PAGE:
New technologies are transforming the way we plan, design, build, and operate transportation systems. Transport agencies use them to count traffic, detect crashes, collect tolls and fares, and manage transit operations and traffic signal systems. Travelers depend on traffic condition reports, electronic maps, on-board vehicle performance monitors, real-time transit arrival information, and a host of other services that did not exist a generation ago. Some of us are already driving hybrid vehicles or commuting in buses powered by hydrogen or biofuels. For the future, we all are counting on additional advances in transportation technology, not just to get us where we want to go, but also to reduce greenhouse gases, improve air quality, and support economic development.
For the future, we all are counting on additional advances in transportation technology…
As these examples suggest, technologies for transportation often involve the application of new materials or tools, such as emission control devices or a long-lived pavements. Many research and development efforts are focused on these physical artifacts. However, technology also extends to the broad set of methods, procedures, and organizational arrangements for delivering transportation facilities and services, as well as to the user applications that a new device or method finds in the marketplace. These “soft” elements are often key to a technology’s success, or the lack of it. For example, if a variety of technologies are vying for a market, it’s important to know whether that market is large enough to be shared, or so small and specialized that only a few providers (if any) can succeed. Factors such as design standards and product specifications can enable technologies or block them, as can rules about competitive bids and product liability. And the political acceptability of a new technology’s impacts, including its social and environmental consequences, may be as important as-or more important than-the technology’s effects on mobility or its cost-effectiveness. Planners and engineers need to understand a new technology’s potential, as well as its limitations, in order to effectively build it into new project proposals. Decision-makers need evidence on benefits and cost, including social, economic, and environmental effects, to weigh whether to invest in a new technology or stick with traditional approaches. New technologies can disrupt established ways of doing things, and so technology development may need to be complemented by institutional analyses that allow leaders to remove barriers and support innovations. Research on this full range of issues can help inform these decision processes as well as advance the technologies themselves.
The papers in this issue of ACCESS examine several technologies that are of key interest to transportation today: motor vehicle fuels, fuel efficiency standards, electric vehicles, and new technologies for transit and highways. The papers were written in honor of Professor Charles Lave of UC Irvine and Professor Alex Farrell of Berkeley, both of whom passed away in Spring 2008. Charlie and Alex are fondly remembered by their colleagues and students, and much missed.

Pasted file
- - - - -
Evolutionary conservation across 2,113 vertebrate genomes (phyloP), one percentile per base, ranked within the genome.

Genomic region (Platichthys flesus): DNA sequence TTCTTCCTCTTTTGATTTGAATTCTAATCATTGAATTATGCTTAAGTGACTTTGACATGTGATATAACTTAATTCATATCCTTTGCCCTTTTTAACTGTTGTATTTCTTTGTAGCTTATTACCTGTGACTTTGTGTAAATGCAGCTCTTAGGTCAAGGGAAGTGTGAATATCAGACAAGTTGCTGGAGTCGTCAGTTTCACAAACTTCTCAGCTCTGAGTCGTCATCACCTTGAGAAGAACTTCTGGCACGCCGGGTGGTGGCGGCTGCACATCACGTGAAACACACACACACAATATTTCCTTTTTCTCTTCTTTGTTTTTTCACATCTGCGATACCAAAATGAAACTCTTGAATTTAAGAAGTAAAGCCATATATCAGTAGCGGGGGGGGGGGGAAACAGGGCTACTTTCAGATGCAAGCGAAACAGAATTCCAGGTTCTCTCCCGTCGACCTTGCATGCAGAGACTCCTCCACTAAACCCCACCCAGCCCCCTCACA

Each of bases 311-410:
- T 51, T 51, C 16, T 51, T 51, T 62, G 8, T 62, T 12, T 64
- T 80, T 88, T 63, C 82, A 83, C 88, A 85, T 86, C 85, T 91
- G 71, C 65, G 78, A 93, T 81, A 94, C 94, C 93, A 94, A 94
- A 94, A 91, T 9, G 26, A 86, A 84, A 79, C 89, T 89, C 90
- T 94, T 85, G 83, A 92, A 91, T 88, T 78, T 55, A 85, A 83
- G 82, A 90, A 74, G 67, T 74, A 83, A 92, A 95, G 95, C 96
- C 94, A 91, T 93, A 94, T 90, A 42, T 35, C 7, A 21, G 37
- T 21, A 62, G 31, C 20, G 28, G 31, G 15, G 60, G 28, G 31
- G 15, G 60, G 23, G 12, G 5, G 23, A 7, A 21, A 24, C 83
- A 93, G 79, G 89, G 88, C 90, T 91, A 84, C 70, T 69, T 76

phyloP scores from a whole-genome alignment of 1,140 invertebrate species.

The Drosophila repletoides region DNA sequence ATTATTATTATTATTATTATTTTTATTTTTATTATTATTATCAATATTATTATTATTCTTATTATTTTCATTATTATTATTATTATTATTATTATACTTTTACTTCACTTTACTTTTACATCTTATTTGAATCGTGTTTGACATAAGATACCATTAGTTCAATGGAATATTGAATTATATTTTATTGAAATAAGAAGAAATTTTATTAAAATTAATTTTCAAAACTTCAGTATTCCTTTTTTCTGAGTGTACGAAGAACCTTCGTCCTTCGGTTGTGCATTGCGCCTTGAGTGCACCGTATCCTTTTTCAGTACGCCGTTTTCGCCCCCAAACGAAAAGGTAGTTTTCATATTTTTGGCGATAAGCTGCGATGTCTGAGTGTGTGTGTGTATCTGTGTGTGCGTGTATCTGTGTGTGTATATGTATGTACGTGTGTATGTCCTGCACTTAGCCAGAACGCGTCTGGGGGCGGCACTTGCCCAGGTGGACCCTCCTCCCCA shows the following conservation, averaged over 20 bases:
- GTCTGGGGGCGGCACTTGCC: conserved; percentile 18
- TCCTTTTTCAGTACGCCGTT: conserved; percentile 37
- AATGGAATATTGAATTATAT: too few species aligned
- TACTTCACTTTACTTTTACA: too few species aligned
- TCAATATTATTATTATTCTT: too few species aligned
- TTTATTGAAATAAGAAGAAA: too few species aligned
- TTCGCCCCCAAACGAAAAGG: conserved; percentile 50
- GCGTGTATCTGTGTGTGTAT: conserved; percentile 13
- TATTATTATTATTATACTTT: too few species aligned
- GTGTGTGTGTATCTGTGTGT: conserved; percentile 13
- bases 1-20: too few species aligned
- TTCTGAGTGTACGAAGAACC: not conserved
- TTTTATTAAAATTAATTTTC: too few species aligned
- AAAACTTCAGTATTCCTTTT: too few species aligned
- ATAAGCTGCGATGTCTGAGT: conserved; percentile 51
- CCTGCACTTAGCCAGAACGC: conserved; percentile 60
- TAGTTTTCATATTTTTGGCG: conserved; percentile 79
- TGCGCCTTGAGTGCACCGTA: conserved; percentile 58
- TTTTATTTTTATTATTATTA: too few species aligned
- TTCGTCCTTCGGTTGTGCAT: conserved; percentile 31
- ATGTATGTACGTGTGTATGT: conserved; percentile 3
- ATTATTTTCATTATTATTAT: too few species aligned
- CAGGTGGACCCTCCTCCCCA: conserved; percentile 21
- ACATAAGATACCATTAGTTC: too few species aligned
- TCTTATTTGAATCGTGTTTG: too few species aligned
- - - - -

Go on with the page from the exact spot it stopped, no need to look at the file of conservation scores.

The issue also marks my departure as director of UCTC, at the end of my second five-year term. I’ll be on sabbatical, but reading ACCESS.
Frictionless vehicles and binary power will define transportation in the world ahead
Transportation technology is progressing at a much slower pace than some of the other sciences such as information technology, biotech, and nanotechnology. As an example, the world’s human speed record was set in 1969, a full 37 years ago, when Thomas Stafford, John Young, and Gene Cernan flew in Apollo 10 at 24,790 mph. While there is much talk about flying at a speed that approaches the speed of light, very little effort is actually being expended in this area.
However, transportation technology is about to move ahead more rapidly in the coming years with the advent of two radically new technologies – frictionless vehicles and binary power.
Throughout history we have learned that the two principle driving forces of humanity are freedom and control. While current automotive technology gives us the freedom to drive as fast or slow as our vehicle will take us, and control over our timing and direction, we are still restricted to driving on the ground and we have a hornet’s nest of laws to contend with regarding speed, flow, and operation.
Understanding the “freedom and control” drivers is key to understanding the future of transportation. Any new forms of transportation that do not measurably improve our sense of freedom or give us added control of our lives will likely fail in the marketplace.